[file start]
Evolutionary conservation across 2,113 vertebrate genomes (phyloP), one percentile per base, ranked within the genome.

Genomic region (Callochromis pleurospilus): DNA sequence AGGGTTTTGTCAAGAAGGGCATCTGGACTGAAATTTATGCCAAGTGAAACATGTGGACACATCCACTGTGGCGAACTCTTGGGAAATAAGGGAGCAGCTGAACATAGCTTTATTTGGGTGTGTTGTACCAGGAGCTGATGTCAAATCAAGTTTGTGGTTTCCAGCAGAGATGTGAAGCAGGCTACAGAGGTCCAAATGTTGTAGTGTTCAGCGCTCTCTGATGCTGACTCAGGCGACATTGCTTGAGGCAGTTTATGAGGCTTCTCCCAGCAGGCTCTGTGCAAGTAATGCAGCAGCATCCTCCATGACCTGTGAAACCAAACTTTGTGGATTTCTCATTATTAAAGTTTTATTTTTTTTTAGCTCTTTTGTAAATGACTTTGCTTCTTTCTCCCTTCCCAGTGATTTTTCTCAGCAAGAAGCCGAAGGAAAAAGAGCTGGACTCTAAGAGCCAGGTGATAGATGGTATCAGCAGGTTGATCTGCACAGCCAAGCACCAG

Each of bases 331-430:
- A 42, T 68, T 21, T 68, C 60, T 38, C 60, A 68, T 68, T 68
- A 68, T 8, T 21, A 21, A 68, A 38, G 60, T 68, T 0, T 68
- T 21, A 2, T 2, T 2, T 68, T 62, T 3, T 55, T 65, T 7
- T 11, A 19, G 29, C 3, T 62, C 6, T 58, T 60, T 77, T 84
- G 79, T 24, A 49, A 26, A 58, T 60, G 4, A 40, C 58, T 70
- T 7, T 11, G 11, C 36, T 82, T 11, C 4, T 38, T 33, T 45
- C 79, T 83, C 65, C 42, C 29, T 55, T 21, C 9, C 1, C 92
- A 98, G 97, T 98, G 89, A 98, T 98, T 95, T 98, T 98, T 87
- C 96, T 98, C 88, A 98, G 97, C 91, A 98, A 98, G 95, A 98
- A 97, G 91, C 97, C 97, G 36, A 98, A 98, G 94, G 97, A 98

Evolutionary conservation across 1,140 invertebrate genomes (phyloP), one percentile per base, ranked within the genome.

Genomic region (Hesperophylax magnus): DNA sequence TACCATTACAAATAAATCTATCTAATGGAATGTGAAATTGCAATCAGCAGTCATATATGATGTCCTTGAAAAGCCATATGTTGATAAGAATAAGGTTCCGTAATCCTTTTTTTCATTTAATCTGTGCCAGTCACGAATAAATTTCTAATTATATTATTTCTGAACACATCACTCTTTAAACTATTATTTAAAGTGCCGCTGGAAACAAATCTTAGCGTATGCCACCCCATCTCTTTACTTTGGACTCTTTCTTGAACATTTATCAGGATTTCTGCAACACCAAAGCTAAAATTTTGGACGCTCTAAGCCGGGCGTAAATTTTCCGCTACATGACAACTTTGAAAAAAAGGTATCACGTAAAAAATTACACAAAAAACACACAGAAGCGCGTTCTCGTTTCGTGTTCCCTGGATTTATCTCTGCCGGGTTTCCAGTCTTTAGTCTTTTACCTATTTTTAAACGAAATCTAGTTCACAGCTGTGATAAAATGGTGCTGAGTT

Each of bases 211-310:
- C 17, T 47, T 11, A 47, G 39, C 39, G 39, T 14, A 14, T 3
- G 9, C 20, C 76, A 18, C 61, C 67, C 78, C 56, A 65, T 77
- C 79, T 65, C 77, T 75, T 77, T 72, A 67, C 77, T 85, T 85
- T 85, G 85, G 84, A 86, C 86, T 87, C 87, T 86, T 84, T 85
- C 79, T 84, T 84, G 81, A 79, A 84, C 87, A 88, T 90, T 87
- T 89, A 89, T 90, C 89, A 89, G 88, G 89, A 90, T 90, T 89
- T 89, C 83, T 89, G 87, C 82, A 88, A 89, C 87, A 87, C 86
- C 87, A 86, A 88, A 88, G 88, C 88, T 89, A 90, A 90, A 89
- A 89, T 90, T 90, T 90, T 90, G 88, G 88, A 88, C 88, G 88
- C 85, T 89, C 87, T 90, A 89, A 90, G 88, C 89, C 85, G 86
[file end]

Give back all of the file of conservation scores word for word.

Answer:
Evolutionary conservation across 2,113 vertebrate genomes (phyloP), one percentile per base, ranked within the genome.

Genomic region (Callochromis pleurospilus): DNA sequence AGGGTTTTGTCAAGAAGGGCATCTGGACTGAAATTTATGCCAAGTGAAACATGTGGACACATCCACTGTGGCGAACTCTTGGGAAATAAGGGAGCAGCTGAACATAGCTTTATTTGGGTGTGTTGTACCAGGAGCTGATGTCAAATCAAGTTTGTGGTTTCCAGCAGAGATGTGAAGCAGGCTACAGAGGTCCAAATGTTGTAGTGTTCAGCGCTCTCTGATGCTGACTCAGGCGACATTGCTTGAGGCAGTTTATGAGGCTTCTCCCAGCAGGCTCTGTGCAAGTAATGCAGCAGCATCCTCCATGACCTGTGAAACCAAACTTTGTGGATTTCTCATTATTAAAGTTTTATTTTTTTTTAGCTCTTTTGTAAATGACTTTGCTTCTTTCTCCCTTCCCAGTGATTTTTCTCAGCAAGAAGCCGAAGGAAAAAGAGCTGGACTCTAAGAGCCAGGTGATAGATGGTATCAGCAGGTTGATCTGCACAGCCAAGCACCAG

Each of bases 331-430:
- A 42, T 68, T 21, T 68, C 60, T 38, C 60, A 68, T 68, T 68
- A 68, T 8, T 21, A 21, A 68, A 38, G 60, T 68, T 0, T 68
- T 21, A 2, T 2, T 2, T 68, T 62, T 3, T 55, T 65, T 7
- T 11, A 19, G 29, C 3, T 62, C 6, T 58, T 60, T 77, T 84
- G 79, T 24, A 49, A 26, A 58, T 60, G 4, A 40, C 58, T 70
- T 7, T 11, G 11, C 36, T 82, T 11, C 4, T 38, T 33, T 45
- C 79, T 83, C 65, C 42, C 29, T 55, T 21, C 9, C 1, C 92
- A 98, G 97, T 98, G 89, A 98, T 98, T 95, T 98, T 98, T 87
- C 96, T 98, C 88, A 98, G 97, C 91, A 98, A 98, G 95, A 98
- A 97, G 91, C 97, C 97, G 36, A 98, A 98, G 94, G 97, A 98

Evolutionary conservation across 1,140 invertebrate genomes (phyloP), one percentile per base, ranked within the genome.

Genomic region (Hesperophylax magnus): DNA sequence TACCATTACAAATAAATCTATCTAATGGAATGTGAAATTGCAATCAGCAGTCATATATGATGTCCTTGAAAAGCCATATGTTGATAAGAATAAGGTTCCGTAATCCTTTTTTTCATTTAATCTGTGCCAGTCACGAATAAATTTCTAATTATATTATTTCTGAACACATCACTCTTTAAACTATTATTTAAAGTGCCGCTGGAAACAAATCTTAGCGTATGCCACCCCATCTCTTTACTTTGGACTCTTTCTTGAACATTTATCAGGATTTCTGCAACACCAAAGCTAAAATTTTGGACGCTCTAAGCCGGGCGTAAATTTTCCGCTACATGACAACTTTGAAAAAAAGGTATCACGTAAAAAATTACACAAAAAACACACAGAAGCGCGTTCTCGTTTCGTGTTCCCTGGATTTATCTCTGCCGGGTTTCCAGTCTTTAGTCTTTTACCTATTTTTAAACGAAATCTAGTTCACAGCTGTGATAAAATGGTGCTGAGTT

Each of bases 211-310:
- C 17, T 47, T 11, A 47, G 39, C 39, G 39, T 14, A 14, T 3
- G 9, C 20, C 76, A 18, C 61, C 67, C 78, C 56, A 65, T 77
- C 79, T 65, C 77, T 75, T 77, T 72, A 67, C 77, T 85, T 85
- T 85, G 85, G 84, A 86, C 86, T 87, C 87, T 86, T 84, T 85
- C 79, T 84, T 84, G 81, A 79, A 84, C 87, A 88, T 90, T 87
- T 89, A 89, T 90, C 89, A 89, G 88, G 89, A 90, T 90, T 89
- T 89, C 83, T 89, G 87, C 82, A 88, A 89, C 87, A 87, C 86
- C 87, A 86, A 88, A 88, G 88, C 88, T 89, A 90, A 90, A 89
- A 89, T 90, T 90, T 90, T 90, G 88, G 88, A 88, C 88, G 88
- C 85, T 89, C 87, T 90, A 89, A 90, G 88, C 89, C 85, G 86